Managed care organization authorization denials: Lack of patient knowledge and timely alternative ambulatory care

Kimberly M. Viner, Michael Bellino, Thomas D. Kirsch, Paul Kivela, Julio C. Silva

Research output: Contribution to journalArticlepeer-review


Study objective: To assess patient knowledge of managed care organization (MCO) regulations, availability of alternative ambulatory care, and patient outcome after MCO insurance authorization denial for an emergency department visit. Methods: A medical screening examination and a follow-up structured interview were conducted with patients denied authorization for ED visits. The study was conducted at a large urban hospital with 36,000 annual ED visits and 40% MCO patients. Results: During a 7-month period, 151 patients did not receive MCO authorization for ED care. The interview response rate was 75% (104/138) with 13 patients excluded. Eighty-three percent (86/104) of respondents came to the ED because they believed their problem was an emergency. Four percent (4/104) of the respondents had been instructed to go to the ED but were later denied authorization, whereas 85.6% (89/104) did not know that the MCO could deny payment. Only 37% (38/104) of the respondents reported having received instruction on the MCO preauthorization process, whereas of the 19% who contacted their MCO as instructed, all resulted in scheduling difficulties. Although 57% (59/104) received follow-up within 24 hours, 11% (11/104) of the respondents had a subsequent return visit to the ED with a subsequent admission rate of 4% (4/104). Conclusion: Few patients are aware of the need for MCO preauthorization for ED care, and almost half do not receive alternative care within 24 hours. A significant number of patients (11%) returned to the ED with an admission rate of 4%.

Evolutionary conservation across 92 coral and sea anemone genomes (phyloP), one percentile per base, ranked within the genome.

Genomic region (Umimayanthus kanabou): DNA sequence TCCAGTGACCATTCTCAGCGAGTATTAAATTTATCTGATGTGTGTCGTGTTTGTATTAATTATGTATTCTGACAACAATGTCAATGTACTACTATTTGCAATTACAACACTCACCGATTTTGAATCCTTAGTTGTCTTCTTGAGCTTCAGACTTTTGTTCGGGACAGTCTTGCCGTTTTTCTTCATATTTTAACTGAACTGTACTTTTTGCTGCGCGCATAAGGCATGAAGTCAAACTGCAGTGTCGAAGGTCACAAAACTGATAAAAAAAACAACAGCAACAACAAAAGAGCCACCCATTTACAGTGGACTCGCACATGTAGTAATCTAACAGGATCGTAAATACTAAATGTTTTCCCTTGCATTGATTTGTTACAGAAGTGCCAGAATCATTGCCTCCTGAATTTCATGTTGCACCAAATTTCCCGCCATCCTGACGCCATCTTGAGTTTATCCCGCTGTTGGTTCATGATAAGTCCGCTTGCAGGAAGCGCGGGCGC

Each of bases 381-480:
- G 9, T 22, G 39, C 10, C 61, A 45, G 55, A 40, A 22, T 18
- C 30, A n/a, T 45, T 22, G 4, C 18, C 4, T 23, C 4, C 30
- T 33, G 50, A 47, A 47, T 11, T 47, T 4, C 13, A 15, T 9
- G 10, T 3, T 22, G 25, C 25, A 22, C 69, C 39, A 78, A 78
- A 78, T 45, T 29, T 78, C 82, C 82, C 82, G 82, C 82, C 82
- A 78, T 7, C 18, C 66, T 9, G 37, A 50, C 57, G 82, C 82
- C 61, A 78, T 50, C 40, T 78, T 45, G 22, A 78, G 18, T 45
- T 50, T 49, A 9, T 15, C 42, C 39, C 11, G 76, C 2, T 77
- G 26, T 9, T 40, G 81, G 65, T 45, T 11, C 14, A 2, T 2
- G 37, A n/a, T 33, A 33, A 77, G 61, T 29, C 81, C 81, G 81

Original languageEnglish (US)
Pages (from-to)272-276
Number of pages5
JournalAnnals of emergency medicine
Issue number3
StatePublished - Jan 1 2000

ASJC Scopus subject areas

  • Emergency Medicine


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